The Position of Islamic Law in Indonesia

The Position of Islamic Law in Indonesia

Islamic law in Indonesia is a result of the dialogue between community reality, religion, politics, and state.

Discourse of Islamic law has been existing in Indonesia since colonial Dutch-Indies period. Dutch politics has given a perspective about this islamic law position in the late 19th century in Indonesia. It is L.W.S. Van Den Berg, a Dutch orientalist, who said that the law of Indonesia is an islamic law, not a customary law or the so-called receptio in comisplexu.

But, this theory does not last long. Since the coming of Snouck Hurgronje to Indonesia, for observing and researching the Indonesian law, Snouck found out an incompatibility between Van Den Berg theory towards social reality of regional community. Snouck argued that the law which was applied in that time actually was a customary law, as for the islamic law had been integrated within that customary law. This theory later called receptie. In short, eversince Snouck officiated, the law which was applied in Indonesia covered three elements. Islamic law, civil law, and customary law.

After independence of Indonesia, the influence of Snouck’s thought still existed. It was proven by the existing of three differentiation by state towards law in Indonesia. Indonesia did not take its shape as integralistic nation as well as Iran, yet took a Pancasila paradigm.

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Pancasila paradigm is different from other paradigms. There are three paradigms that explain a relation between religion and state, first integralistic paradigm which admits the existence of God’s sovereignty, for instance the concept of imamah or Shia state. Second, simbiotic paradigm that needs each other between religion and the state. Third, secularistic paradigm, that separates religion and the state.

From those three paradigms, Indonesia is actually included in the simbiotic paradigm category, this simbiotic paradigm, based on Pancasila philosophy. Pancasila has given a limitation to the state in order not to get caught in the framework of integralistic or secularistic state, and the position of Indonesian law will not be dominated by majority of religion.

Therefore, when Islamic law is applied as nation law, it is then called positive law. Yet, the positivating effort for law is not easy. Because, the state takes a role to give an intervention to Islamic law whether appropriate or not with Indonesian society. In Orde Baru era, the publishing of Marriage Law (UU Perkawinan 1974), showed how Islamic law was produced for the sake of state interests. In that era, the state was actually still confused about uniting and codificating Marriage Law in Indonesia.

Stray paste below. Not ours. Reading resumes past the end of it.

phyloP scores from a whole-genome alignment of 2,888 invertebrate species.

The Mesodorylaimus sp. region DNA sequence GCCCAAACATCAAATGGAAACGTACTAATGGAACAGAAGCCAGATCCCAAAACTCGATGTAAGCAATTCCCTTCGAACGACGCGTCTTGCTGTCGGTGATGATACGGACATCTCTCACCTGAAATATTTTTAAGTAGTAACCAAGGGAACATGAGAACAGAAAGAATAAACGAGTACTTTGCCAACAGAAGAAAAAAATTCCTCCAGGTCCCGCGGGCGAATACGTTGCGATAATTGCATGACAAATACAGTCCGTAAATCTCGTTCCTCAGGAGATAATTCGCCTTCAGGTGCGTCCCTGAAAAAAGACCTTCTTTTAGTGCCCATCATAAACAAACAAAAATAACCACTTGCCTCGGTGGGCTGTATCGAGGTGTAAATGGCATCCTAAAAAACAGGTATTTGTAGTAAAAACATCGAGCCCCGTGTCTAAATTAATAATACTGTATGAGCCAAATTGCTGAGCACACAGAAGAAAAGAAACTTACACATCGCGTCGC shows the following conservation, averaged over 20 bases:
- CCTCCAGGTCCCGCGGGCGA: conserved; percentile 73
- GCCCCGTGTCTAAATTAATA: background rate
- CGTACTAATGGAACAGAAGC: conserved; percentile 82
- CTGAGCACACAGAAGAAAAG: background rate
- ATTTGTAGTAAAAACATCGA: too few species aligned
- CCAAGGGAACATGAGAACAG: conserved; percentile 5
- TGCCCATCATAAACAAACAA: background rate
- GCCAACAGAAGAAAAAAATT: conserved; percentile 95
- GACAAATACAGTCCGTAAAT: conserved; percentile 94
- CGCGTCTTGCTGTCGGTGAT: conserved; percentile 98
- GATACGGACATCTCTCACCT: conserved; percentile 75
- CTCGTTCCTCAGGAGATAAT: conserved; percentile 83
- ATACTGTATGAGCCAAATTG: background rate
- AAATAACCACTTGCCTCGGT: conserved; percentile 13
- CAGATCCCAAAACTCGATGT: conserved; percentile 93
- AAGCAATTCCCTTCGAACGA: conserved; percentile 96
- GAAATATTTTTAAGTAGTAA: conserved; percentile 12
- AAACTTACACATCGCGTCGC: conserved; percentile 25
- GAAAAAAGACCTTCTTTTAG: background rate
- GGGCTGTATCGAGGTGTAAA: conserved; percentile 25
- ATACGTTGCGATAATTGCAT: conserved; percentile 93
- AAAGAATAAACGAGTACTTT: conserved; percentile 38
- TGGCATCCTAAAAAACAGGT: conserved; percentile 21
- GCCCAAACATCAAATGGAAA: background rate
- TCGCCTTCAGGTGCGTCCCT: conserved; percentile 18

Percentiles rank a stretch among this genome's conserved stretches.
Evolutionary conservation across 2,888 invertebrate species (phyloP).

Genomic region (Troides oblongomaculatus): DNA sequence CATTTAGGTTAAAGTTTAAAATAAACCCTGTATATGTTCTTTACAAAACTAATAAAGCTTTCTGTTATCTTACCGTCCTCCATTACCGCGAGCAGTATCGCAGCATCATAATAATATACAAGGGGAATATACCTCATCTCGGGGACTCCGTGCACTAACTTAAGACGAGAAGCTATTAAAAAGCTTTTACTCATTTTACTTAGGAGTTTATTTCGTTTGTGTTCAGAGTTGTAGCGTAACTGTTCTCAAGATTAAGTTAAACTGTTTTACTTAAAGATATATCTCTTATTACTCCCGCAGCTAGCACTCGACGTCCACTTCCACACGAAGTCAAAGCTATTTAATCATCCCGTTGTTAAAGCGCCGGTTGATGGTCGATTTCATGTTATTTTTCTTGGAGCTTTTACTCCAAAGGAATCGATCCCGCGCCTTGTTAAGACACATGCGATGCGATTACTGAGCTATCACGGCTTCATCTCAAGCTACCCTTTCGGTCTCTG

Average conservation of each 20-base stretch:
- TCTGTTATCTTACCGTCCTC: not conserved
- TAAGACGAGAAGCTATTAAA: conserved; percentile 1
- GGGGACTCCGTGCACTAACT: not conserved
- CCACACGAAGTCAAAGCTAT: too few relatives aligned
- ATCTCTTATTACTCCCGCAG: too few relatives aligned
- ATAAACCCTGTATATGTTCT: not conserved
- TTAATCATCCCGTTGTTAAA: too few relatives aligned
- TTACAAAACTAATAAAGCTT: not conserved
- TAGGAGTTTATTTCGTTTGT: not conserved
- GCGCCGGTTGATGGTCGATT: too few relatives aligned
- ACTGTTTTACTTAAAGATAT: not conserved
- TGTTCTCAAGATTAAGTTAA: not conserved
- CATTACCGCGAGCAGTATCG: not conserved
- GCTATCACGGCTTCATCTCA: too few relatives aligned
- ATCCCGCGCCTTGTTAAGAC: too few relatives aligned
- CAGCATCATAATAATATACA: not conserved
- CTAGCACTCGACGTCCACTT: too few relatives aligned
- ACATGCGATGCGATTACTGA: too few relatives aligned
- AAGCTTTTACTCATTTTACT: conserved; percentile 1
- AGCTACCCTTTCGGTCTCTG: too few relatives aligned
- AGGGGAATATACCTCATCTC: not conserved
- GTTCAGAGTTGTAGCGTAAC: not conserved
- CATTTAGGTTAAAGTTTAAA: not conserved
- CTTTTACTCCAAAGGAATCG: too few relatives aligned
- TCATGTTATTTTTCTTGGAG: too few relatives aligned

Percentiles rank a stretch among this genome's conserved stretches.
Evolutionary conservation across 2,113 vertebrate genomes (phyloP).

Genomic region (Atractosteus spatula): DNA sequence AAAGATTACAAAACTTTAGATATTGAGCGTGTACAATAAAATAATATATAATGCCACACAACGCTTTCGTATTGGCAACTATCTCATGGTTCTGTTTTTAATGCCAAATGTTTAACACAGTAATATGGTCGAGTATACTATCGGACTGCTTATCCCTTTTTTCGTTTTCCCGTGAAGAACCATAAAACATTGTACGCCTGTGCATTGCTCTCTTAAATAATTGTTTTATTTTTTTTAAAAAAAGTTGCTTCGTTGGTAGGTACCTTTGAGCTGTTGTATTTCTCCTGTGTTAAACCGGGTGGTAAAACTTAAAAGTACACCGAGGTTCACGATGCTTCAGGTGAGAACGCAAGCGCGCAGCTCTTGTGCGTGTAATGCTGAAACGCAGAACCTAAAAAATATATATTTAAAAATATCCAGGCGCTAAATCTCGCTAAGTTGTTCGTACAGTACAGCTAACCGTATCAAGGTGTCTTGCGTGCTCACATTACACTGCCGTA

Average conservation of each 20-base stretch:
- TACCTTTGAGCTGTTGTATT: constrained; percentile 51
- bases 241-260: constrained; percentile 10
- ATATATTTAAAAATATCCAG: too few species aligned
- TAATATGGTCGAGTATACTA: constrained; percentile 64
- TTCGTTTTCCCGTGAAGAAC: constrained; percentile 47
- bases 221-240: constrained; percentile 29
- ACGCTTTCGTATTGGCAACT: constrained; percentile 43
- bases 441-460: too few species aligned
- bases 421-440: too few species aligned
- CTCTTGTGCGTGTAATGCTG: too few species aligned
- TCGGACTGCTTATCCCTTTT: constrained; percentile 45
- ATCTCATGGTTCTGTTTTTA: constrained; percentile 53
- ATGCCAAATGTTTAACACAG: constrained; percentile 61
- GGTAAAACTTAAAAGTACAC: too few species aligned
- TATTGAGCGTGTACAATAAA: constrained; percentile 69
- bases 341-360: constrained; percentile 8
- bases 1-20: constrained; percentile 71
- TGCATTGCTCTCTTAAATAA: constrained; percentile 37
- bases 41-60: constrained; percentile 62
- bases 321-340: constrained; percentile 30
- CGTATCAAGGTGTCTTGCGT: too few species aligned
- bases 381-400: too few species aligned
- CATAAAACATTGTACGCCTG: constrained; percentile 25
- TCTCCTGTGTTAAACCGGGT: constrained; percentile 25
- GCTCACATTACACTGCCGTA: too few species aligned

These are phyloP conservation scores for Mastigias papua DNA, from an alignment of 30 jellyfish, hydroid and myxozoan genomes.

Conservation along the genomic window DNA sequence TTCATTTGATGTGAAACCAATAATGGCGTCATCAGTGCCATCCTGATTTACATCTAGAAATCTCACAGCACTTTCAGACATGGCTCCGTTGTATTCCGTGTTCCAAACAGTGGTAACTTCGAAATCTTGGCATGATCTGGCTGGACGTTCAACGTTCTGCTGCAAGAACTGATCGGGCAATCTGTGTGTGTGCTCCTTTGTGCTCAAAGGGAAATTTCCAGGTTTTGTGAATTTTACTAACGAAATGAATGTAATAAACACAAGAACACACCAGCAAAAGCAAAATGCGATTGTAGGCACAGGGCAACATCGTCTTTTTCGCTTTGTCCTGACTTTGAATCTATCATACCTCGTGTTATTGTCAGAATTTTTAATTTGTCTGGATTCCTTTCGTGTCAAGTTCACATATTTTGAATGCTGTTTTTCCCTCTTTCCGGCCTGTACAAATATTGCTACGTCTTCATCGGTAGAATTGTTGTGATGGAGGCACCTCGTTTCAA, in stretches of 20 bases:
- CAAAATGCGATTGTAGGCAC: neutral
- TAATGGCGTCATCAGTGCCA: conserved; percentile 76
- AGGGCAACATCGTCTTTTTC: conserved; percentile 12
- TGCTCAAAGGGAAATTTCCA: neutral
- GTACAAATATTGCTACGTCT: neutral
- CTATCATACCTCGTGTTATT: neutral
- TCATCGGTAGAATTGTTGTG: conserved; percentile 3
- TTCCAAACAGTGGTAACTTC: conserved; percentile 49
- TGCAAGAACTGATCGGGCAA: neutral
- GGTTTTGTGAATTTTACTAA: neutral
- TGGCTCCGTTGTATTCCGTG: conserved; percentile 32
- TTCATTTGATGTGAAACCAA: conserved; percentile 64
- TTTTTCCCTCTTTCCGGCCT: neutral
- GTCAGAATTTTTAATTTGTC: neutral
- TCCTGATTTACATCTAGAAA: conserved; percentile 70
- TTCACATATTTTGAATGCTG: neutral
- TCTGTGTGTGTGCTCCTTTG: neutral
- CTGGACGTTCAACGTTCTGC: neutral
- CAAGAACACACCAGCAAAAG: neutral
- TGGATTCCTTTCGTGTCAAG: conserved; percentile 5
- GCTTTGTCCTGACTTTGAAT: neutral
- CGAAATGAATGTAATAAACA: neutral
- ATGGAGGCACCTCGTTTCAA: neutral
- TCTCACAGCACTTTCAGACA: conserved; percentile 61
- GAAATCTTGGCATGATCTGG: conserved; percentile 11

Islamic law positivation effort within a state like Indonesia needs a critical reading towards situation during history of Indonesian society. Hasbi ash-Shidiqiey once argued that Indonesian Islamic community is supposed to have its own islamic law. This point of view comes up from the reality of Indonesia Moslem society who is still dominated by fiqh madzhab of Egypt, fiqh madzhab of Arab, and fiqh madzhab of Irak.

By looking at the characteristics of fiqh from those countries, Hasbi said that Indonesia is supposed to have its own style of law. It is easily understood since the Islamic law within text contains values that can be contextually applied. It means, Islamic law written in the Quran does not only refer to one group or specific period of time, but for humans throughout the ages. It also means, Islam does not expect a stagnation of thinking. Islamic universality values need to be translated in to current context, so that legal product that is produced will adjust to the circumstances of the times.

Abdurrahman Wahid, known as Gus Dur, once argued that religion has been an inspiration or spirit of state law. The state law must represent the treasure of wealth existed in religions in Indonesia. It also has to be adjusted with the history of Indonesian society. Gus Dur understood that if the esoteric meaning was taken from islamic law, then Islamic law can be contextually applied, even it is out of religious language.

Therefore, the position of Islamic law in Indonesia is a result of the dialogue between community reality, religion, politics, and state. To produce an Indonesian style-Islamic law, those elements should be placed in the dialogical framework. In that way, Islamic law can be applied in accordance with the context of any periods and for the public.

Translated from the article in Indonesian version: by : M. Mujibuddin on, published 16 December 2019